The Army would like to fill the ranks of its Cyber Command with the best minds America has to offer – but it’s proving more challenging than expected to wrest that talent from high-paying technology firms in Silicon Valley.
Brig. Gen. Joseph P. McGee, director of the Army’s Talent Management Task Force, spoke Aug. 1 during an Association of the U.S. Army-sponsored forum on cyber warfare about efforts to bring the best talent to the relatively new eight-year-old U.S. Army Cyber Command.
A lot of the talent ARCYBER needs resides in places like Silicon Valley, but getting that talent can be difficult, he said, after having personally spoken to some of those people.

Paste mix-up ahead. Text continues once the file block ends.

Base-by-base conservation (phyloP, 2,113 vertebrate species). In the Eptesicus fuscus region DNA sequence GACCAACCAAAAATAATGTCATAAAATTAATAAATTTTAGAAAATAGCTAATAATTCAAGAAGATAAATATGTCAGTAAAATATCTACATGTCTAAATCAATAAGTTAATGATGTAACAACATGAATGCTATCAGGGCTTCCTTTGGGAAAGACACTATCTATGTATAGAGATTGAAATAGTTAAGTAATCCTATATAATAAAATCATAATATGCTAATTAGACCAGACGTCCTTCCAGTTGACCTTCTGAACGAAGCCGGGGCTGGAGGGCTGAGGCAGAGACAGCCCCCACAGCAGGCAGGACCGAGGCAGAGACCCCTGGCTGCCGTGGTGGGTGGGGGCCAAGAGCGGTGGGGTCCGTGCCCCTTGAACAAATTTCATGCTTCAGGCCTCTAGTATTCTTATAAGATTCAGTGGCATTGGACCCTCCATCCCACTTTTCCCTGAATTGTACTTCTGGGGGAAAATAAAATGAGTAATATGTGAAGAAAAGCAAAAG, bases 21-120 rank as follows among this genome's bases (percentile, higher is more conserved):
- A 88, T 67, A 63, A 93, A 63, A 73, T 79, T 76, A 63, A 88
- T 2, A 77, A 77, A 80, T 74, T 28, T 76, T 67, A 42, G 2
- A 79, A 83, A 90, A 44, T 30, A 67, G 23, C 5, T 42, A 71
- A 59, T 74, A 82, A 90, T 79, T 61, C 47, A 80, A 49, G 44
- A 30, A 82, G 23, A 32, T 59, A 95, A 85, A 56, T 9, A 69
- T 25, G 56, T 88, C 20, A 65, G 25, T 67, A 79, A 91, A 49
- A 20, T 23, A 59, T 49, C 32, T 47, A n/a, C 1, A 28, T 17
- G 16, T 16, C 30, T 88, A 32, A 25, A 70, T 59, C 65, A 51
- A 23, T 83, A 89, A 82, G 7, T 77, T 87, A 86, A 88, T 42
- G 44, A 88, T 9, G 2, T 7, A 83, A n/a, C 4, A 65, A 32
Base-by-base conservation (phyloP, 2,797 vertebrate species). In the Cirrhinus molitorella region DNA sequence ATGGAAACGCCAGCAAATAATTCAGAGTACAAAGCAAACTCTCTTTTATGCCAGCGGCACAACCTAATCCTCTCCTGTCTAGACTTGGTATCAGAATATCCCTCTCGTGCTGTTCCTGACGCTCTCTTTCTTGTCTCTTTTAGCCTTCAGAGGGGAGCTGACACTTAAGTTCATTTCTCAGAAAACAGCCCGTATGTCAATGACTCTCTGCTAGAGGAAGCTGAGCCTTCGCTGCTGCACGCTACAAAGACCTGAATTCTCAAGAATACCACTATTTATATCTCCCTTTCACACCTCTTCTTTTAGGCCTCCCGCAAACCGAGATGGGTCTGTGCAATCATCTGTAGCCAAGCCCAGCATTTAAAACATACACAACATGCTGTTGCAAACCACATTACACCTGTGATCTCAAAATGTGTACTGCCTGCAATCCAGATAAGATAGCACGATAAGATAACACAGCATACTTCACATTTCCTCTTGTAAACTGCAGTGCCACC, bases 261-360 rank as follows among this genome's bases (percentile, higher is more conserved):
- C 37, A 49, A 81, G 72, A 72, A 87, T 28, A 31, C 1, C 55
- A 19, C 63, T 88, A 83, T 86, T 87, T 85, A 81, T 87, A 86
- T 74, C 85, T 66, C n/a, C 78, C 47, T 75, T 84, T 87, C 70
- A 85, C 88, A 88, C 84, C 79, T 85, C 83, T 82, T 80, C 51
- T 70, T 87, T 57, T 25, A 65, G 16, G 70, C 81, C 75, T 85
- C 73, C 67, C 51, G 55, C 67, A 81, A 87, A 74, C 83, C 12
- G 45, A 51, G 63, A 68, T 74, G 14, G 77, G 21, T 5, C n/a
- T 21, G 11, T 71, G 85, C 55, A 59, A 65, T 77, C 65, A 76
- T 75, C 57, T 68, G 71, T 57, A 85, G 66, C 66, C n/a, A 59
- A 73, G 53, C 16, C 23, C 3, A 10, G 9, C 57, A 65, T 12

One reason for that difficulty is the pay gap between Army and the private sector, McGee noted. Another reason is the lengthy onboarding process that’s associated with jobs requiring security clearances.
One Stanford University student studying computer science told McGee that he wasn’t even aware of the opportunities available at ARCYBER, for Soldiers, civilians or contractors. The big buzz was about employment at companies like Apple, Google, or Facebook, the student said.
Many of those same people have a desire to serve, and might opt to do so if the chance presented itself, McGee said. Serving on a team for a greater purpose and actually making a difference resonates with them.